2. “Is she poorly educated or just stupid?”

        Yes.

    3. She and Martin were friends from elementary school.

      If it was too traumatic to go to the funeral, she could have just said that.

      The series of lies and otherwise hard-to-explain lapses of common sense on her part just makes more probable what I think happened. Of course she didn’t call the police after hearing Martin was dead: was she going to say “Yeah, in our last phone call he said he was going back to teach that cracker a lesson”? No, she just shut up and only got involved to this degree because the family is looking for any possible crumb they can use to make their case.

      1. If it was too traumatic to go to the funeral, she could have just said that.

        see: Uneducated or Stupid.

        Be careful not to presume that people have full control of their own emotions, thought processes or have any insight or self awareness.

        The series of lies and otherwise hard-to-explain lapses of common sense on her part just makes more probable what I think happened.

        I agree. It appears the prosecution coached someone who couldn’t be coached once the line of questioning went in a new direction.

        No, she just shut up and only got involved to this degree because the family is looking for any possible crumb they can use to make their case.

        I also agree. I’m sure Jesse Jackson or Al Sharpton are waiting in the wings for the civil suit.

    4. It really doesn’t help that no one talked to her until well after shit was underway, by which time gaps in actual memory were patched up with known details and wishful speculation.

    5. She is undoubtedly very poorly educated. On top of that, she is just plain dumb. I would guess an IQ in the 75 range.

      If she is the prosecution’s shining light, then I am considering amending my prediction from hung jury to acquittal.

  16. As a juror, I would not put much stock in her account.

    So conviction inbound.

  17. What a farce. I saw a clip a few minutes ago where the prosecution was arguing that Martin’s solution to everything was to call the cops. Ah, doesn’t that put lie to the theory he is some kind of crazed racist vigilante? Last I looked vigilantes don’t call the cops.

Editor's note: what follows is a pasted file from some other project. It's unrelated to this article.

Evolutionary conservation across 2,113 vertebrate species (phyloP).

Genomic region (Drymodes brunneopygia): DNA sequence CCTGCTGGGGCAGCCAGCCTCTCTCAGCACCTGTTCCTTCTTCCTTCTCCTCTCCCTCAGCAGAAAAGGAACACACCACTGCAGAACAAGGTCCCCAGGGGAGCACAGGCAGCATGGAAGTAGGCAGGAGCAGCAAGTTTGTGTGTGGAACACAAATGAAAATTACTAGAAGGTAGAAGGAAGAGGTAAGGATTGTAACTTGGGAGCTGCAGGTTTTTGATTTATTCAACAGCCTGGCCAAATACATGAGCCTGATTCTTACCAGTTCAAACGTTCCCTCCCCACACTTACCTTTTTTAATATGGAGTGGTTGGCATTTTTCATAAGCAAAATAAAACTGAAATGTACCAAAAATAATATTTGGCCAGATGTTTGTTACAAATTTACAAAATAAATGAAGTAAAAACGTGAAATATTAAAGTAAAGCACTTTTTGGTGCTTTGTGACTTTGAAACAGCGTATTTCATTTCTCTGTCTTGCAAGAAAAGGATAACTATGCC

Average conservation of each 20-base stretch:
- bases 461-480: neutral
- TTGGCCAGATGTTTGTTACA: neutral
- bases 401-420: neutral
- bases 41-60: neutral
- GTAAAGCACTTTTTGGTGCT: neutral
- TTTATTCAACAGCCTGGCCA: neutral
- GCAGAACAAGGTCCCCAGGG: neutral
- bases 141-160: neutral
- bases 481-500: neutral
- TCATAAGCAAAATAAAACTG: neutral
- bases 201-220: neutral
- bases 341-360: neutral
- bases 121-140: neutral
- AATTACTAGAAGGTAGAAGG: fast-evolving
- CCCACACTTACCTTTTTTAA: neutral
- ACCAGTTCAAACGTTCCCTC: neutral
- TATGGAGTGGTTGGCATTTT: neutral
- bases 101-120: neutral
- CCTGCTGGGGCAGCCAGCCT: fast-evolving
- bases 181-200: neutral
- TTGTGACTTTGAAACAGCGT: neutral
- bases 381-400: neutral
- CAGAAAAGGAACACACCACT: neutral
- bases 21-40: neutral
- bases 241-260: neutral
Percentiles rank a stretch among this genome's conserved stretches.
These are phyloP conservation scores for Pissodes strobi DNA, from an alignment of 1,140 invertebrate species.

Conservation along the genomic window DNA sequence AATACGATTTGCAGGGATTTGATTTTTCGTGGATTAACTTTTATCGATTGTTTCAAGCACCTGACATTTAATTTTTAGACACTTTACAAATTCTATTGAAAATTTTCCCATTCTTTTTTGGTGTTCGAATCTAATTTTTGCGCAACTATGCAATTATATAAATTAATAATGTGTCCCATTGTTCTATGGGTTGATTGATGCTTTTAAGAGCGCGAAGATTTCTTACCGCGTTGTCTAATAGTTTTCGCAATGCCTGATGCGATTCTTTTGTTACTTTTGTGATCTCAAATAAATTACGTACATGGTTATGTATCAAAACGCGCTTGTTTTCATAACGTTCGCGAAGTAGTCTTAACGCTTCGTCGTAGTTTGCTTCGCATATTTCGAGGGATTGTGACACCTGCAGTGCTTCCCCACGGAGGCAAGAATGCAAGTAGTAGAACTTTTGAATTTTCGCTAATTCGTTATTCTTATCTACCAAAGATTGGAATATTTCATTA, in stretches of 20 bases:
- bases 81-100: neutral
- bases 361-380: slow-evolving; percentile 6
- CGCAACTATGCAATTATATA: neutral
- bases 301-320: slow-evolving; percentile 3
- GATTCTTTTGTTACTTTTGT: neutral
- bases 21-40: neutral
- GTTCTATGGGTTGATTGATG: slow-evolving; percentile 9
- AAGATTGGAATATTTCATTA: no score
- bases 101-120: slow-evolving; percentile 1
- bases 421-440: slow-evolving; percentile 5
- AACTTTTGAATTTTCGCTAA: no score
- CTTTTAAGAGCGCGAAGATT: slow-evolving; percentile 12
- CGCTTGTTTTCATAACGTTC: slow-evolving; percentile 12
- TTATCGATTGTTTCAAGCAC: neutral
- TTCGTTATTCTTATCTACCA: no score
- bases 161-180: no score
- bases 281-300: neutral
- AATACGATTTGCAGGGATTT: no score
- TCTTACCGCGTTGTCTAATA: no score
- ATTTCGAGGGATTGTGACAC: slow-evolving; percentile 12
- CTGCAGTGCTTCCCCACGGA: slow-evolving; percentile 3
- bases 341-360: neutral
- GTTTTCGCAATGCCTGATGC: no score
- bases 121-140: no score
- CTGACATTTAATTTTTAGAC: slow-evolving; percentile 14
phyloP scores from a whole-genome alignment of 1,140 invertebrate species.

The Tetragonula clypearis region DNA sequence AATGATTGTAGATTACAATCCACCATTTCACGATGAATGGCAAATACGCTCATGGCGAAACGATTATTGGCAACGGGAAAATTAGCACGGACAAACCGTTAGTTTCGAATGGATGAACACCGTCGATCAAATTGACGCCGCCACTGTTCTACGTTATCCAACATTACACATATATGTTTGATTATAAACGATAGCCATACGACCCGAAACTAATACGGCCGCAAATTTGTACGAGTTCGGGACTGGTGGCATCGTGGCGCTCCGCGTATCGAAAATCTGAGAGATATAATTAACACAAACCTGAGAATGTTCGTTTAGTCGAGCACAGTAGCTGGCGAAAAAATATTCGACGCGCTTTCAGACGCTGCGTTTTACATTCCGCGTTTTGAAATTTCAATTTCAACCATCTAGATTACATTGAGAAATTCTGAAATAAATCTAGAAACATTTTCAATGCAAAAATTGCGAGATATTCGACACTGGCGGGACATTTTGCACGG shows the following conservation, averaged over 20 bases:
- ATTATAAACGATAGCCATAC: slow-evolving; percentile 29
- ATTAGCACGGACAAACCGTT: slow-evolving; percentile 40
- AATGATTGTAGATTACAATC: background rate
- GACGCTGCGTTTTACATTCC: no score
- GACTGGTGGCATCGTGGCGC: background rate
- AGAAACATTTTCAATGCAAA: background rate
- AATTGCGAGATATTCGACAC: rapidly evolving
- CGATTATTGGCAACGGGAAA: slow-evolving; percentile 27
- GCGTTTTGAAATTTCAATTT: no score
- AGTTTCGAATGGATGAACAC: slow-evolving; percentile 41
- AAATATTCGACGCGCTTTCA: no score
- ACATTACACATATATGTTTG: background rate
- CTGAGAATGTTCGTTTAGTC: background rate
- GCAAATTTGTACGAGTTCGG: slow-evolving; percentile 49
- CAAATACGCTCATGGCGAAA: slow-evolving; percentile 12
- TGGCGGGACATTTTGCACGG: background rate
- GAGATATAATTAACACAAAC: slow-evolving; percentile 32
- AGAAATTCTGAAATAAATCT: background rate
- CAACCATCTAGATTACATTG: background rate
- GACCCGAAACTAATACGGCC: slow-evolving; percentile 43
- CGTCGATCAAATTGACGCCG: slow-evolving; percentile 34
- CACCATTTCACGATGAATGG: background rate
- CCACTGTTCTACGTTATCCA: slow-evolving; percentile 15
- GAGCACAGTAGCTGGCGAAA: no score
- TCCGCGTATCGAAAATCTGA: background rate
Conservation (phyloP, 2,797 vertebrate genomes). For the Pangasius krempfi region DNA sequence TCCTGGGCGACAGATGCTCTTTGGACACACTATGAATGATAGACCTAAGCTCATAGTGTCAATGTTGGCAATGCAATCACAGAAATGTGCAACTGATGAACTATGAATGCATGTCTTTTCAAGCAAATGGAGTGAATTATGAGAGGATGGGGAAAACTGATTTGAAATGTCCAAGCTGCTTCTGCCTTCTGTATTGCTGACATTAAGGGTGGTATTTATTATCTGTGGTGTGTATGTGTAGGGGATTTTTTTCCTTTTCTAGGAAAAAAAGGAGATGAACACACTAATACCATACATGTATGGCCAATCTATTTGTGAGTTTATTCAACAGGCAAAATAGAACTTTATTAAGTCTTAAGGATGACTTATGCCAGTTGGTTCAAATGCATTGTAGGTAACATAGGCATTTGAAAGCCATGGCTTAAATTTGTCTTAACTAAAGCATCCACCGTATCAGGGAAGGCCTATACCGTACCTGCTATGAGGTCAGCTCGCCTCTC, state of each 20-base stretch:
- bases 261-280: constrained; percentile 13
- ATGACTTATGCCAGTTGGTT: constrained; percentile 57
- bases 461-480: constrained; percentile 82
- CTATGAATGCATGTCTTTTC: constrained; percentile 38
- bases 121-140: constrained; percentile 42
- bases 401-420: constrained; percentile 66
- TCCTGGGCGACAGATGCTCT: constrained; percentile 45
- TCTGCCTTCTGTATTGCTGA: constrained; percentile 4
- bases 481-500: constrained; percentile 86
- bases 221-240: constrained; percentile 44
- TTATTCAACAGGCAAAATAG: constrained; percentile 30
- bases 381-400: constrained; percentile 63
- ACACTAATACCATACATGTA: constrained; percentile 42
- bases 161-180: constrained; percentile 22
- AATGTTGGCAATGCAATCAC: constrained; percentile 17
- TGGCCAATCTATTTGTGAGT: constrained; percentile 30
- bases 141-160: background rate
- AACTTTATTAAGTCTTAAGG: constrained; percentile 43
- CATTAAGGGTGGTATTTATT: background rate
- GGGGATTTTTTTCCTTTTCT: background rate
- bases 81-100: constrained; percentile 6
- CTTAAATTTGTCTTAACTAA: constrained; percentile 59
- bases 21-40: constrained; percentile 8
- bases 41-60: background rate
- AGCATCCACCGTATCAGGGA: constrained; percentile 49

I think the reality is that this case is being brought at the behest of the national Democratic Party and the White House and they want an acquittal. If the guy is convicted, the black community will forget about it and if anything whites will be angry. But if he is acquitted, the White House can use the media to continue to lie so people have no idea what a joke this thing is and have a ready made issue to drive black turnout.

    1. I don’t think the White House could give a shit less.

      It’s local government and they’re trying for a conviction because they don’t want riots if he gets acquitted.

      1. I think the national Dem party cares about this. If they didn’t, it wouldn’t be getting any coverage. Why else did the media ever cover this case in the first place if not because someone in the Obama campaign thought it needed to be and told them to do it?

        1. John, the media rarely needs to take actual orders from Democrat politicians. They naturally know what to do to help the cause.

          Plus, the media often covers big stories just because they are big stories. Of course, the media helped make this a big story because it fit the narrative of the epidemic of young black men being killed by white racists (or something), so they can hardly ignore the whole thing now.

          1. But this shouldn’t have ever been a big story. It was only a “big story” because the media made it one. Think about the kind of local criminal cases that go national. The always involve women or children. When is the last time a male on male murder that didn’t involve a celebrity or wasn’t an obvious hate crime like the one in Jerrell, Texas got this kind of coverage?

            And don’t tell me it is because a white guy killed a black guy. That happens dozens of times or probably hundreds of times a year in this country. But those stories don’t get covered.

            This story was picked up at the national level because the Obama campaign wanted it to be.

            1. You’re right that it never should have been a national story, and that Obama and the media made it one. Where I disagreed with you is in saying they wanted an acquittal. I think they wanted a conviction, because then their base would be happy and they could claim Racial Justice was done. But they were blinded by ideology and didn’t think this would turn into such an obvious farce, and didn’t think: “Gee, if he’s acquitted, there will be riots, and that won’t help us in 2014.”